are disgusted by "Hanoi Jane" and her behavior. I have also met a former POW who, though
he didn't meet her, was put thru the rope torture and had two ribs broken from beatings so
that he would meet a "peace delegation."
In fact I have met vets and a POW, a SEAL in fact, a crasy SOB. Not only that I
agree completely with the attitude towards her. However that does not mean a
conviction on treason is possible.
Post by Matt Wiser
This was in late 1967. You want to tell them it
wasn't a real war and the North Vietnamese weren't a real enemy?
You appear to be confusing the fact of war and enemy with the constitutional
requirements for same. ALL federal laws must have a basis in the constitution.
The constitution says so. This is the same problem the antiabortion folks have
with actual murder but not legal murder. Both issues have similar problems in
treating abortion as legal murder and wars started by political parties as real
wars.

If there had been an enforced requirement during the Kennedy/Johnson years to
have a constitutional DoW we would not be having this discussion. It would have
been treason and she would have been sent to prison. Most likely she would never
have gone there knowing it was a real war.

OTOH if there were no DoW then 56,000+ Americans would not have died for
nothing. Repeat, died for NOTHING. We also would not have had a round of
inflation at a compound rate worth about 100% over the years in which it
occured. It may have not lead to a financial need for two income families. I can
recite more but requiring a DoW has benefits both ways depending upon whether or
not one is passed.
Post by Matt Wiser
The U.S. and North
Vietnam were at war from an international law standpoint. That's all a court
would need
Post by Matt Wiser
for any criminal or civil litigation regarding any of the peaceniks who went
to NVN.

As with the requirement for all Federal laws and court decisions to be founded
in the Constition courts are not permitted to make decisions based upon anything
but US law.
Post by Matt Wiser
And rest assured that if we were as litigous in 1973 as we are now, you bet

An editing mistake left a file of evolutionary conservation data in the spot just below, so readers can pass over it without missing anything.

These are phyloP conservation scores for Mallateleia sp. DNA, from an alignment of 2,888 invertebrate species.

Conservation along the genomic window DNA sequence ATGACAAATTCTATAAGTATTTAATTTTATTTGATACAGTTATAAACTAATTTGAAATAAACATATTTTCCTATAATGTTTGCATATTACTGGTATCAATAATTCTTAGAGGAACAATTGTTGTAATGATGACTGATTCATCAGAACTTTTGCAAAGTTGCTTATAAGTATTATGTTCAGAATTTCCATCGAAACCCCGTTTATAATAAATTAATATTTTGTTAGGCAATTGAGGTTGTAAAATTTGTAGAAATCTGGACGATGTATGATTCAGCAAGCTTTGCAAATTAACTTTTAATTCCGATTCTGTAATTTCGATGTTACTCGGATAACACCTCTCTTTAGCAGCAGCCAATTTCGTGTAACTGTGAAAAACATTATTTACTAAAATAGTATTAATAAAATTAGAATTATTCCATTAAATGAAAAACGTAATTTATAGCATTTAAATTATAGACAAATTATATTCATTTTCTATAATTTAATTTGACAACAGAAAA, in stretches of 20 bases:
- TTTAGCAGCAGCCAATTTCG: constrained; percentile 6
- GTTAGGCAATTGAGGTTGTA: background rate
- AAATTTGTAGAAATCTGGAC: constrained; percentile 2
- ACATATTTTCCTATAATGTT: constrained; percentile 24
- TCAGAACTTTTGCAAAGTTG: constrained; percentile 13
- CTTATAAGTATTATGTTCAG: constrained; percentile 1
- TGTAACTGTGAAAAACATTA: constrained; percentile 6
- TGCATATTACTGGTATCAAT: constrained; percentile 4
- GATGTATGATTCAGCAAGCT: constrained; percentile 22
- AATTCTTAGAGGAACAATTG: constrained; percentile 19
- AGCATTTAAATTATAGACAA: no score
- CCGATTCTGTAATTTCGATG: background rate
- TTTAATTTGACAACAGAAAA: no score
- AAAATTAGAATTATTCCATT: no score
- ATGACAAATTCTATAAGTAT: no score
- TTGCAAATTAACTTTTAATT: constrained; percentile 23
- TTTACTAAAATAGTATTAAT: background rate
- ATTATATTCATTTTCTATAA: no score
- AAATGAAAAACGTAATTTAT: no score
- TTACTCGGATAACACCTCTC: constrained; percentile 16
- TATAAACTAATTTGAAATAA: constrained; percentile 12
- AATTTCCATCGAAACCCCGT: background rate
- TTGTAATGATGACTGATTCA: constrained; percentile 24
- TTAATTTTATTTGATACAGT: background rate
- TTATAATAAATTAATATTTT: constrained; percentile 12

Jane and her
Post by Matt Wiser
ilk would be sued by former POWs. And they would win.
She can still be sued and the Vets are older and richer. Go for it. I am not
aware of a statute of limitations on civil suits nor on treason for that matter.
Post by Matt Wiser
Interesting you bring up Johnny
Walker "Taliban John" Lindh: He's right where he belongs-in Federal Prison.
When the
Post by Matt Wiser
prisoners revolted at Mazar-e-Sharif, he was there, and participated in the
uprising;

He had every right to attempt to escape capture. That is in the Geneva
Conventions as implemented in US law.
Post by Matt Wiser
and it just wasn't a few CIA paramilitary types with Afghans there: there's
film via
Post by Matt Wiser
CNN, German TV, and ITN of U.S. Special Forces, British SAS, and fellas
looking like
Post by Matt Wiser
light infantry with 10th Mountain Division patches. That's bearing arms
against the
Post by Matt Wiser
U.S. and its allies-the full constitutional definition of Treason.
Again people who tried to kill him, did not treat him as a POW and he exercised
his lawful right to escape. And if he was not a prisoner of war then there was
no war which brings us back to where I started.

Do not miss the point that the folks in Gitmo are either prisoners of war or
there is no war. There is no such person as illegal combatant or whatever the
buzzword of the week. They do not exist in US law or international covention.
They exist only in the fevered brain of AG Gonzales* who usually gets credit for
the invention. IF there is any question of a person's status that must be
established by a separate hearing and cannot be done by declaration.

Bush was just handed his head on the Geneva Conventions AS IMPLEMENTED IN US
LAW as required by the conventions applying to everyone captured in Afghanistan.
Meaning Bush has committed war crimes and US law says he must be prosecuted for
them. Screw the law. He is a king not a president.

Do not miss the distinction between a convention or treaty itself and as
implemented in US law under the clause on treaties in the constitution. A signed
and ratified treaty has no standing at all. Only the implementing laws have
standing. Of course part of the treaty is an agreement to create the
implementing laws so we expect them to exist.
Post by Matt Wiser
Nancy Grace was
correct back then: Lindh should have been tried for Treason. And he would
have been
Post by Matt Wiser
convicted.
Again the failure of the government to even raise the possibility of
prosecution for treason was likely because of the obvious defense of no DoW
therefore no treason was possible. Also his treatment and not being read his
rights would have scuppered most any attempt.

Escaping captivity is not "waging war" so that cannot be invoked. And waging
war provision mentions only the US not any other country, ally or not.
Post by Matt Wiser
No doubt. The fact that an American died there would be icing on the cake.